Plus I'm planning on going down for an overnite when I pick up the trike, so we can test run it and fine tune any final adjustments. If I'm lucky, the trike will be ready around the end of the month because there's a class that I've been whining to take. (So I could get paid to go down and pick up my trike) If the trike's not ready but I still take the class, then I'll just drive Hoppy nuts by popping over on all my breaks chanting "Is it there yet? Is it there yet?" :roll:
    Alex in Barstow, California
    Route 66 ... the Mother Road
    Rover NuVinci "Winky"
    Rover by TerraTrike ... customized by T.Ryx
  • To save yourself much aggravation when reinstalling pedals into crank and crank arm to BB, use some grease on the threads. You will find that removing either the pedal or crank, if necessary, could be a real problem if you neglected to grease the threads when reinstalling either one.

    http://www.parktool.com/blog/repair-hel ... indle-type
  • I'm with Alex.

    I don't do oil, I don't do plugs, I don't do anything other than fill the tank (owwwww!!!!) and wash it. Because I'm religious about oil changes, they check my tire pressure for me (newish tires) so I don't even have to deal with that. Except during summer, but that's another discussion.

    I will save for and pay for someone to change my crank arms, swap out hubs, or whatever. It stresses me that I have to learn how to change a tire ***just in case*** and even I understand that it's something that's necessary. (Note to self - ride only where there are nice young men you can easily mom-guilt into changing a tire for you ;) ).

    So Peter, your "easy" is my "I'd rather not" :D
    I Have My Rambler, SUNNIE!
    My Noob Blog - frontfendersngum.com

    IGP1323-Th.jpg
  • Captainbob wrote:
    To save yourself much aggravation when reinstalling pedals into crank and crank arm to BB, use some grease on the threads. You will find that removing either the pedal or crank, if necessary, could be a real problem if you neglected to grease the threads when reinstalling either one.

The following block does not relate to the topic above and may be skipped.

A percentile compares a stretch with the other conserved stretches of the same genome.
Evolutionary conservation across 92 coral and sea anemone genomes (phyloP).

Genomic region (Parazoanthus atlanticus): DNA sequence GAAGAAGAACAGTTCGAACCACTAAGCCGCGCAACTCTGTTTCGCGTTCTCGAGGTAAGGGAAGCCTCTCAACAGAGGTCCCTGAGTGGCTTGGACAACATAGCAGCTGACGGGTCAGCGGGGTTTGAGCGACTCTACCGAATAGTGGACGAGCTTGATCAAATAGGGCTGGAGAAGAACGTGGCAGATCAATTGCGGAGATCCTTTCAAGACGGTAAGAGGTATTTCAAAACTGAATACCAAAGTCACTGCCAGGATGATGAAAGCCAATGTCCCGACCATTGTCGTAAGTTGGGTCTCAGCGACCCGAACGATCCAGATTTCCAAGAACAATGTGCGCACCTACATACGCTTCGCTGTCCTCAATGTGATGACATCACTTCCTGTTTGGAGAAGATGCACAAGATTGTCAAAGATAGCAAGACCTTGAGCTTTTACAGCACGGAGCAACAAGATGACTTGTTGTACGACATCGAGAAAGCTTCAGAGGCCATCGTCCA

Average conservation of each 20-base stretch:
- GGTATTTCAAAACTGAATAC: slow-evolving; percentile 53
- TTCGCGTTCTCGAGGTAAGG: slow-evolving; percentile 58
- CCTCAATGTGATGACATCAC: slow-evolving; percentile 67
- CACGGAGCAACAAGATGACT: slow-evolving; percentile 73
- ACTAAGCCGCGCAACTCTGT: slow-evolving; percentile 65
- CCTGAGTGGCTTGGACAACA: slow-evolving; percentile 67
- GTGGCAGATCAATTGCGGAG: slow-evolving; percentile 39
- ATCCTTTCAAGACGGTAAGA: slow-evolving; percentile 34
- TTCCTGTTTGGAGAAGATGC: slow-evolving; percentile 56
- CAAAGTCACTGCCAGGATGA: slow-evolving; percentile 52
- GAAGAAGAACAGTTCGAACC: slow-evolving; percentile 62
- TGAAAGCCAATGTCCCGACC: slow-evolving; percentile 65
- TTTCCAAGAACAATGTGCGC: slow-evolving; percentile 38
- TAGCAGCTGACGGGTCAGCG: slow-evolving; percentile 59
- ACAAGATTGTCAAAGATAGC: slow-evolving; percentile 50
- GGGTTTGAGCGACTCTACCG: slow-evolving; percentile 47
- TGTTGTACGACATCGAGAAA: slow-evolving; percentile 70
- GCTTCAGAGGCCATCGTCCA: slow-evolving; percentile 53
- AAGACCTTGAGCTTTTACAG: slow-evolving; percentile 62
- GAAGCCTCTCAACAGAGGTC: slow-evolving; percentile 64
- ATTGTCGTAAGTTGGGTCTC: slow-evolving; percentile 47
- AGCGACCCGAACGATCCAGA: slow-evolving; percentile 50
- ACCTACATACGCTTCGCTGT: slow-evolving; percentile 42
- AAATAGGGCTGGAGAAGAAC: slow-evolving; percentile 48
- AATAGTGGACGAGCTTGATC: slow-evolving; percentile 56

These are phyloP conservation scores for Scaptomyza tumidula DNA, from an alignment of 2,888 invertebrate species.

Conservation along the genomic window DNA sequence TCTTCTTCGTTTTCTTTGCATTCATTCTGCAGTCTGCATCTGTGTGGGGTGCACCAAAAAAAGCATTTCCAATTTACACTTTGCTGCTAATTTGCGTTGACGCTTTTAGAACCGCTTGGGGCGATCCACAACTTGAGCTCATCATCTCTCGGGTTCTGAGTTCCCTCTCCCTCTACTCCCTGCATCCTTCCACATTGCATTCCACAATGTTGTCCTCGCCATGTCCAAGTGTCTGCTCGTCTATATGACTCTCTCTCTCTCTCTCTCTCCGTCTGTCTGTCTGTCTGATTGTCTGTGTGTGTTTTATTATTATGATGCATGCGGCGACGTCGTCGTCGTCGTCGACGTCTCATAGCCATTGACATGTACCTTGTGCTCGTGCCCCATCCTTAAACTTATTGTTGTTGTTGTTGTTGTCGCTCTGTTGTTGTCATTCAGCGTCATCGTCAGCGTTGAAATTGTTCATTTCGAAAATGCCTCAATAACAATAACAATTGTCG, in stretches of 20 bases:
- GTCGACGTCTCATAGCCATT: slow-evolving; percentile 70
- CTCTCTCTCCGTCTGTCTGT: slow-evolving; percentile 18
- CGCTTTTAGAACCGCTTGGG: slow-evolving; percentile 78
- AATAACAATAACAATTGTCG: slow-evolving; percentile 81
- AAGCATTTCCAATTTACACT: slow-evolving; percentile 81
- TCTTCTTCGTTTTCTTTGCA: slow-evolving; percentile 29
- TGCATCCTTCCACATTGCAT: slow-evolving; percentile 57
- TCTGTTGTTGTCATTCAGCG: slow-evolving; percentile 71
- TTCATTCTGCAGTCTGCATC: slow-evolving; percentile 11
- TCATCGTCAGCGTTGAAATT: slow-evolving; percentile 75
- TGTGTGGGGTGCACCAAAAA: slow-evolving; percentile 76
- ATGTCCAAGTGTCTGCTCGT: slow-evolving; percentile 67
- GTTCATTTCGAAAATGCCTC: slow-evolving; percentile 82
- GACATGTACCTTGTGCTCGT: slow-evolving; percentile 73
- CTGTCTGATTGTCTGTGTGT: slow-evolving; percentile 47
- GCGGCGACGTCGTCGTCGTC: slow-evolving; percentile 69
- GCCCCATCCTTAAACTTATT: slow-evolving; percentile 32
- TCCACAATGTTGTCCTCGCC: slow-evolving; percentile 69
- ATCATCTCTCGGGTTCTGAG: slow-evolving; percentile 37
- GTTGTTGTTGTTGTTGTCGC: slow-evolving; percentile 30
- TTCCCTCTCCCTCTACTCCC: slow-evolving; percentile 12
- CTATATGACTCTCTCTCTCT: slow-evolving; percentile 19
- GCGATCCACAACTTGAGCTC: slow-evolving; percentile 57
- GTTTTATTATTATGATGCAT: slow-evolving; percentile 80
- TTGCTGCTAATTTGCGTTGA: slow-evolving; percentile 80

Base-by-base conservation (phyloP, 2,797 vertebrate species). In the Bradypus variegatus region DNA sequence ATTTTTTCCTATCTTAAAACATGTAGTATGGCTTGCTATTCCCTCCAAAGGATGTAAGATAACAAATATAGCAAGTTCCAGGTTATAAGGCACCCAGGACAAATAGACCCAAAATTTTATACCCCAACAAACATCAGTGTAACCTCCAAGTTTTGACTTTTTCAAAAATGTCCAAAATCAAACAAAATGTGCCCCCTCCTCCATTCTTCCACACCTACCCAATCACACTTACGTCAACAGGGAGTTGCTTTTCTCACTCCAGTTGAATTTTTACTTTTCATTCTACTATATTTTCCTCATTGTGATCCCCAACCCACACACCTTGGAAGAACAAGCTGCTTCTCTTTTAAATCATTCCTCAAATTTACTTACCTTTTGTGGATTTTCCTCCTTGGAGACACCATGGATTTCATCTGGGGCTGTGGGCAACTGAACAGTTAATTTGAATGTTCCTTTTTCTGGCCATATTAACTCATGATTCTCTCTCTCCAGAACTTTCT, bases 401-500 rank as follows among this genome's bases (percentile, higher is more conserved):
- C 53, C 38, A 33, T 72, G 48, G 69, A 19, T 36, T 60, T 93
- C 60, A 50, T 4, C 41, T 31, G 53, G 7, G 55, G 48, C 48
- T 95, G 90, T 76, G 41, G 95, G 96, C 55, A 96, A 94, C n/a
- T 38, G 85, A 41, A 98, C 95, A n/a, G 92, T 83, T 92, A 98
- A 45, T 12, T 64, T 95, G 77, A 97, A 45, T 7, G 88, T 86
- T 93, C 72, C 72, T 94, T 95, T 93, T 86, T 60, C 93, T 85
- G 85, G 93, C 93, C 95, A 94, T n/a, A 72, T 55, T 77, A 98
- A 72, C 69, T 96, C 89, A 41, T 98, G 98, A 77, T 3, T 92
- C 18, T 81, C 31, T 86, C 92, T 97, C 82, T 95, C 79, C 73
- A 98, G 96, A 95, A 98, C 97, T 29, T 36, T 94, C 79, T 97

http://www.parktool.com/blog/repair-hel ... indle-type

    I used Liquid Wrench white lithium grease to install my cleats. Hope it works for the pedals!
    I Have My Rambler, SUNNIE!
    My Noob Blog - frontfendersngum.com

    IGP1323-Th.jpg
  • Captainbob wrote:
    To save yourself much aggravation when reinstalling pedals into crank and crank arm to BB, use some grease on the threads. You will find that removing either the pedal or crank, if necessary, could be a real problem if you neglected to grease the threads when reinstalling either one.

    http://www.parktool.com/blog/repair-hel ... indle-type

    I prefer anti-seize myself - but either will work :)
    ---
    Peter_C
    TerraTrike Rover W/N360 by NuVinci
    http://s1103.photobucket.com/albums/g475/Peter_CC/Peter_C Trike Album/
    
    (copy and paste into your browser) to see ---> My Trike Photos
    ---
  • Vegasrenie wrote:
    It stresses me that I have to learn how to change a tire ***just in case*** and even I understand that it's something that's necessary. (Note to self - ride only where there are nice young men you can easily mom-guilt into changing a tire for you ;) ).

    Hey, that's why part of my upgrade includes Schwalbe Marathon Plus tires. I'd love to do the Big Apples, but we have THORNS here in Barstow. They do a good job imbedding themselves in the soles of my flip flops and Birkenstocks, they would kill a regular tire or even a not-so-regluar tire FLAT. (pun intended)

    Marathon Plus will stop a tack, so I'm hoping they will work on the organic version. I will learn how to change a tire, especially on the rear wheel, but no, would not be happy about that. I >do< have a biking enthusiast co-worker who is getting all "trike-envy" over my purchase, so I could probably touch him up for help with the lure of letting him ride it around the block .... oh yeah, not above shameless promotion to keep from changing a tire all by myself ... :lol:
    Alex in Barstow, California
    Route 66 ... the Mother Road
    Rover NuVinci "Winky"
    Rover by TerraTrike ... customized by T.Ryx
  • Thanks Peter

    I got my Spike last month and it is going well for its price. However the single 44T front crank is hard going uphill. You have given me some confidence on changing to a Lasco 152 mm crank. I need to order one from Melbourne at A$49.00!
  • Don't forget to get a 'crank-puller~!